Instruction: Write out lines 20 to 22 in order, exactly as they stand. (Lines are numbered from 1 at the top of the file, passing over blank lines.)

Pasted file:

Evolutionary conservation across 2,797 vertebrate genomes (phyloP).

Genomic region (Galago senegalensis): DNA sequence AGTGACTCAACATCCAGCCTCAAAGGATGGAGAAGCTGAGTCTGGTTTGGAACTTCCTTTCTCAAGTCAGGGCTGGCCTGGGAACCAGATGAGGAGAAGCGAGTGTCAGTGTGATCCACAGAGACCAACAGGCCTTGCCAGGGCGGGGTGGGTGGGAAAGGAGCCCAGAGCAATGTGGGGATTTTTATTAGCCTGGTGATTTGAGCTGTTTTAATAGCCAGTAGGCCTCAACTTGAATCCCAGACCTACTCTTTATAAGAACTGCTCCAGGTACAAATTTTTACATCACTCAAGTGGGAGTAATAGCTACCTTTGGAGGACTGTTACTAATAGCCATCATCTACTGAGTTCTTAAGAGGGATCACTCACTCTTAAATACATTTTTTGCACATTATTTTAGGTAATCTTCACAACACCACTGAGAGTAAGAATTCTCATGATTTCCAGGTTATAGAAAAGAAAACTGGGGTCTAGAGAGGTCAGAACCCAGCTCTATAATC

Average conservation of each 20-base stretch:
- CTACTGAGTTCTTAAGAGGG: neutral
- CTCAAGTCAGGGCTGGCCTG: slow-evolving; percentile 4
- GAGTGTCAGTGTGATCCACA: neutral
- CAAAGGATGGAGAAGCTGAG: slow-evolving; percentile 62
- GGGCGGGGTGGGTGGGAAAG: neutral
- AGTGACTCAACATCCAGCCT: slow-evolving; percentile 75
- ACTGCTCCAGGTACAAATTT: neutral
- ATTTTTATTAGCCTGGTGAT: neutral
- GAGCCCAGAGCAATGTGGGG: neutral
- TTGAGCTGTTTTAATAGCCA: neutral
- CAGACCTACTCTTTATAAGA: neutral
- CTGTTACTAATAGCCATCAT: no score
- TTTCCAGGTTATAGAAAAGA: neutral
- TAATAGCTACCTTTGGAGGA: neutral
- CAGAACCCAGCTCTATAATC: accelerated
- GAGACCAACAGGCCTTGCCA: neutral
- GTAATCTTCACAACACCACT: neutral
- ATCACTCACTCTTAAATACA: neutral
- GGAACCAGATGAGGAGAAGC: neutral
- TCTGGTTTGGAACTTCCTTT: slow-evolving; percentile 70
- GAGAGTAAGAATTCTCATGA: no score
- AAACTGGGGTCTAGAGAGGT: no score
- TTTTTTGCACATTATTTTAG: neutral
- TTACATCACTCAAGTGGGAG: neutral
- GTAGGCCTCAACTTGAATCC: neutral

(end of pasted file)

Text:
- GTAATCTTCACAACACCACT: neutral
- ATCACTCACTCTTAAATACA: neutral
- GGAACCAGATGAGGAGAAGC: neutral